In the commercial, a very old man with a menacing stare pulls on a black jersey with a small single silver feather while a young woman sings “Bless ‘em All,” the tender hymn of the Allied Forces. Each man dissolves into the next younger one signifying the succession of greatness as they don the simple garment. These are the captains of the New Zealand national rugby union team, one of the most successful sports organizations in the world. There are no phone or beer company logos on the front of the All-Blacks uniform. What they have instead is winning record against every rugby team they have played, and have won more than 75 percent of their international matches. The plain black pullover is more than an article of clothing. It is the symbol of a dynasty.
From Olympic sprinters to musical virtuosos, it is clear enough that our genes pass on special traits from parent to child. But how does the DNA for winning get passed along to an entire organization over the span of one hundred years? Simple, build a shared vision and culture for success into every activity for everyone everywhere every day.
It starts with recruiting the best talent. While the All-Blacks find prospects through a number of feeder schools and clubs, they invest in the development of talent in their Under-20 “baby-blacks” farm team which competes in many of the same international venues as the parent club. This gives them a real sense of what they will experience if they advance to the next level. If a player shows sufficient promise and progress in the All-Black “system” they are elevated to the professional club where they receive their numbered jersey as if it were a military promotion or a religious sacrament. The attainment of the symbol is a ceremony.
Each new player is assigned to a senior member of the team to teach and socialize the rookie. They share quarters on the road. The junior man is usually obliged to negligible forms of servitude such as carrying the senior man’s bags or making the late night beer run. It also includes more substantial activities like conditioning, running and lifting, and learning the art and craft of the complex playbook. They are also schooled in the ancient rituals, such as the haka, a traditional Mãori war dance, performed immediately prior to international matches facing their adversaries. More importantly, they learn the subtle arts like how to talk to talk to their teammates, dress and conduct themselves in public and on the field. An All-Black is an All-Black all the time. With discipline, the most wayward of talented youth become the masterful patricians of the game.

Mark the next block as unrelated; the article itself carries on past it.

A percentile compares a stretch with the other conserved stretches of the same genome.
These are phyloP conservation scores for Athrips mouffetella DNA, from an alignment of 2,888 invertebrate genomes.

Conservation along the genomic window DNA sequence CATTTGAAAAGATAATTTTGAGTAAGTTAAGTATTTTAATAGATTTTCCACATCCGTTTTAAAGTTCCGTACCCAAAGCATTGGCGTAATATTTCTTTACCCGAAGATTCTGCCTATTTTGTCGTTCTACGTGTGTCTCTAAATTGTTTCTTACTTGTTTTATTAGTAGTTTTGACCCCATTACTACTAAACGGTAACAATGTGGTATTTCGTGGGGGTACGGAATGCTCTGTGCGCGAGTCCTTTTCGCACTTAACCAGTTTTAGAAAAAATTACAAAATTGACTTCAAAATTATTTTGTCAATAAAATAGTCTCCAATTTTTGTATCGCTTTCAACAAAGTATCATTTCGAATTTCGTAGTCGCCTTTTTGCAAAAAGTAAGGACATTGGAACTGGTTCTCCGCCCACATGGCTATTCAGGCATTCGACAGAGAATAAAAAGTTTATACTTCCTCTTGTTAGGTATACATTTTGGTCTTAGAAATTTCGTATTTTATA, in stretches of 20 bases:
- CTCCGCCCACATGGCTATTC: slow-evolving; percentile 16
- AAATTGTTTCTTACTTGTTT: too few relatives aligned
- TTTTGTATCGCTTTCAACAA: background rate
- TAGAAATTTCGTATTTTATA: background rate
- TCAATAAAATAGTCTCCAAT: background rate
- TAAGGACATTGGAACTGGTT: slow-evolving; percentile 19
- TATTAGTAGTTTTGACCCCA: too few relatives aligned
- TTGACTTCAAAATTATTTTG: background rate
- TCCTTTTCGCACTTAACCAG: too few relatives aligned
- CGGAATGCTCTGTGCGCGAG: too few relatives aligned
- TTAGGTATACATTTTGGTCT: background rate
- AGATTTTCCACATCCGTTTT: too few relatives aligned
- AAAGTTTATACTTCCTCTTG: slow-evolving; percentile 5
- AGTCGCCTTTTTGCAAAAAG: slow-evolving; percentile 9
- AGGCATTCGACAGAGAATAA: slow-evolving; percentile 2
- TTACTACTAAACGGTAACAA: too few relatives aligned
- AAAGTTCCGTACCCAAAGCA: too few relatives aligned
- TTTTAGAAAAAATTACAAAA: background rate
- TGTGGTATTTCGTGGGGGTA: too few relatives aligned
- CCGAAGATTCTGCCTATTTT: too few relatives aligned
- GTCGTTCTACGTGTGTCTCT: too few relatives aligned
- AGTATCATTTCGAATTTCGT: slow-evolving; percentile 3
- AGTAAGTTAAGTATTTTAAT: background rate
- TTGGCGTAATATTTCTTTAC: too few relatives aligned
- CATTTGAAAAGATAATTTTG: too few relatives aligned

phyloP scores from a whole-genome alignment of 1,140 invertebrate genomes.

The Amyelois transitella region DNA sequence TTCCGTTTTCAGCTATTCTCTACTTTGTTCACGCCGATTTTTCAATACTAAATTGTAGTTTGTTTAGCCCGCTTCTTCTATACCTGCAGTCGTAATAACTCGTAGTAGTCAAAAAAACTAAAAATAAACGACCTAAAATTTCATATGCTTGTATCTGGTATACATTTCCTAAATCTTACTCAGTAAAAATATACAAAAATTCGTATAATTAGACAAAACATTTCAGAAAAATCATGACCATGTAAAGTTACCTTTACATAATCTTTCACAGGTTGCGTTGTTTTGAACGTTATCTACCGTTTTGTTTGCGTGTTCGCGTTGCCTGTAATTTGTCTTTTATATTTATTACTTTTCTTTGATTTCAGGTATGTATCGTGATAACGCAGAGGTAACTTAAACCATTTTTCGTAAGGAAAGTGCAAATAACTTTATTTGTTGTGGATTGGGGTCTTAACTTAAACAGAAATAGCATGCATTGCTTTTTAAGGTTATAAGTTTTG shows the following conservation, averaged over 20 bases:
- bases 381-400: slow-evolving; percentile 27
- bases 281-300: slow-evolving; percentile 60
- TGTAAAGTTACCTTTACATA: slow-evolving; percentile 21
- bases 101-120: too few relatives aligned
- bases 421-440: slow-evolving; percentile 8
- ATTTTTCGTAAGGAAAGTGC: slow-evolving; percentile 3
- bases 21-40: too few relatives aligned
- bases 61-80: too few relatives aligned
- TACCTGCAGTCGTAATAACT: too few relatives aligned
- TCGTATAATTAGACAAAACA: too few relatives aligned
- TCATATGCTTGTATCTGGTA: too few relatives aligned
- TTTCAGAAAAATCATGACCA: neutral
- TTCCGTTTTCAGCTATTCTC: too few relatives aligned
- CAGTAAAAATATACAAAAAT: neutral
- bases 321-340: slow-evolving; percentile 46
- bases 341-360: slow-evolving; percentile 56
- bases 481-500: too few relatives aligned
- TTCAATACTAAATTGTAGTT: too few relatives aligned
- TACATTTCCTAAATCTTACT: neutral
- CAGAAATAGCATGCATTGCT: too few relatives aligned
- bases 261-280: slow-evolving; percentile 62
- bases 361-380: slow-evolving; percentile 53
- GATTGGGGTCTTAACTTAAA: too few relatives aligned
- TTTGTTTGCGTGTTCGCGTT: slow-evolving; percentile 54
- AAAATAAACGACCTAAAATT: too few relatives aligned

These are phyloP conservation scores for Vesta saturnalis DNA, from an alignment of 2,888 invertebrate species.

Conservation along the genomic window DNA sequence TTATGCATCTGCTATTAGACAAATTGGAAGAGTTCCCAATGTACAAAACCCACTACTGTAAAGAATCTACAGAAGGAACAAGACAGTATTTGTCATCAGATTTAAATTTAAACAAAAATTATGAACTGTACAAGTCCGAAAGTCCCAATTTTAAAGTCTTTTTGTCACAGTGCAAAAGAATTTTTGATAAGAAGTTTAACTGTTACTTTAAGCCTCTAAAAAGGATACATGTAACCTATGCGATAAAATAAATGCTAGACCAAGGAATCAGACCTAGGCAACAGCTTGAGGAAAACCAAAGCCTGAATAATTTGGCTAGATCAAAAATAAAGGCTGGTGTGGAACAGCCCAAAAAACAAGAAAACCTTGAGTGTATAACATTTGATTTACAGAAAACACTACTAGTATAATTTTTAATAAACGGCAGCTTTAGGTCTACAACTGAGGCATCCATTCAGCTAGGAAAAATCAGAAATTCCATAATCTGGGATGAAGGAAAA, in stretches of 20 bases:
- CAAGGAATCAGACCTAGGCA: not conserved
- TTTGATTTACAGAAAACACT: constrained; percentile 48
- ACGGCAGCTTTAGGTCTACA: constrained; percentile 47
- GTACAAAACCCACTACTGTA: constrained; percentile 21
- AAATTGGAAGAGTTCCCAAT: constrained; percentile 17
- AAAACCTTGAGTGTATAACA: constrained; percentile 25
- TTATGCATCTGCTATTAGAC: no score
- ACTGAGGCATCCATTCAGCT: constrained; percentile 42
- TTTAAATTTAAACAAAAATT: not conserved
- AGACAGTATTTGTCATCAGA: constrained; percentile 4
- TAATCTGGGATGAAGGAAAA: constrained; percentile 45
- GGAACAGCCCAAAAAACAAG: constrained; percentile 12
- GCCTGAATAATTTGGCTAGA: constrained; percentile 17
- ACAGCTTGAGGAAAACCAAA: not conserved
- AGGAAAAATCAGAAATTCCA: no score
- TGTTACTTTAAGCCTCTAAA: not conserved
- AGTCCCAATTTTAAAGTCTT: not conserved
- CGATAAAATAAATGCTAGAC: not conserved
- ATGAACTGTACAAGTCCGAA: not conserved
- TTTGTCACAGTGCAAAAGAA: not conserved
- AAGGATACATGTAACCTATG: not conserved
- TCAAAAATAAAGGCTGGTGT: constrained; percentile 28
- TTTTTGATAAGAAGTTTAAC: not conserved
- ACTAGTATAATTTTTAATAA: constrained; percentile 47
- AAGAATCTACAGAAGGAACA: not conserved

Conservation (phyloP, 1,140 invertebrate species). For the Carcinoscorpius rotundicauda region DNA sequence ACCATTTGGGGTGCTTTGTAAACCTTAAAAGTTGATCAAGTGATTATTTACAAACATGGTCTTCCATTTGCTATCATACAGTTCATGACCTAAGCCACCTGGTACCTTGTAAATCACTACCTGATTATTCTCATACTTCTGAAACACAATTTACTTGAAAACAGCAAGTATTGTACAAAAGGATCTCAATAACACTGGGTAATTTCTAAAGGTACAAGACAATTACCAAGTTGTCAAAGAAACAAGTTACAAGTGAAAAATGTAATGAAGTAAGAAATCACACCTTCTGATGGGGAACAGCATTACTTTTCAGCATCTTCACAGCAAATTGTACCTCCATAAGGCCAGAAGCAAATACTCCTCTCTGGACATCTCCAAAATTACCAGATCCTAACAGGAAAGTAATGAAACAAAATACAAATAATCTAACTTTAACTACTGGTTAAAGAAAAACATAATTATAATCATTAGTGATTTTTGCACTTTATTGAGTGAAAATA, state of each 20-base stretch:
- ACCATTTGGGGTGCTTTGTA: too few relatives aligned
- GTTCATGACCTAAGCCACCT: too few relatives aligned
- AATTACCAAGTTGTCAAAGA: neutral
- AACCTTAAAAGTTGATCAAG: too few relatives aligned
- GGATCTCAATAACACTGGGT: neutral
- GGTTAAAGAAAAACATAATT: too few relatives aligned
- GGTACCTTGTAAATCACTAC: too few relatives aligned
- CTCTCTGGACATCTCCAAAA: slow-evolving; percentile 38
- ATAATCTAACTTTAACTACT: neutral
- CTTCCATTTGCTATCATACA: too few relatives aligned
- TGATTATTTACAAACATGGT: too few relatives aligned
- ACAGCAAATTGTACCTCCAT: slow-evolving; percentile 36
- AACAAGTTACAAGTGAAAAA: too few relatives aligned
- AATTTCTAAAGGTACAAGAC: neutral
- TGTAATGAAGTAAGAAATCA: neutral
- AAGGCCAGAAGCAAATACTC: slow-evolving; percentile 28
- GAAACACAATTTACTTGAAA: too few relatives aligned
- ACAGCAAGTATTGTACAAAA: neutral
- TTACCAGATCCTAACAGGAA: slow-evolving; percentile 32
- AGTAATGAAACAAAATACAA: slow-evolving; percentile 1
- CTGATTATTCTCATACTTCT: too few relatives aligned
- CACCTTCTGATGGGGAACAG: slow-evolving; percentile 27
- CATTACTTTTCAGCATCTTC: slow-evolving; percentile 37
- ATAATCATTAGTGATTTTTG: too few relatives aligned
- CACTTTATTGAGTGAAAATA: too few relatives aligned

Once an All-Black retires, he has a new role and obligations to the team including scouting and recruiting, providing motivation and advice to the current squad and being a spokesman for the club. Whereas most leaders in companies work to keep their positions of power, the All-Blacks have built in a cycle of succession where the old have an essential role in bring up the new. The virtuous circle is the essential feature of any dynasty. The identity and value of the group is greater than any individual. This cannot be taught in a class or contained in clever slogan but must be experienced under the watchful eye of the initiated. The cost of entry is high and there can only be full membership. Few enter the ranks, but it is precisely this exclusivity that attracts the excellent. The great are never pushed but pulled along by their predecessors. It is easy to under estimate the power of the symbol, the song, the flag, and pledge, but when experienced in the capable hands of a master, they turn us to look towards greater horizons.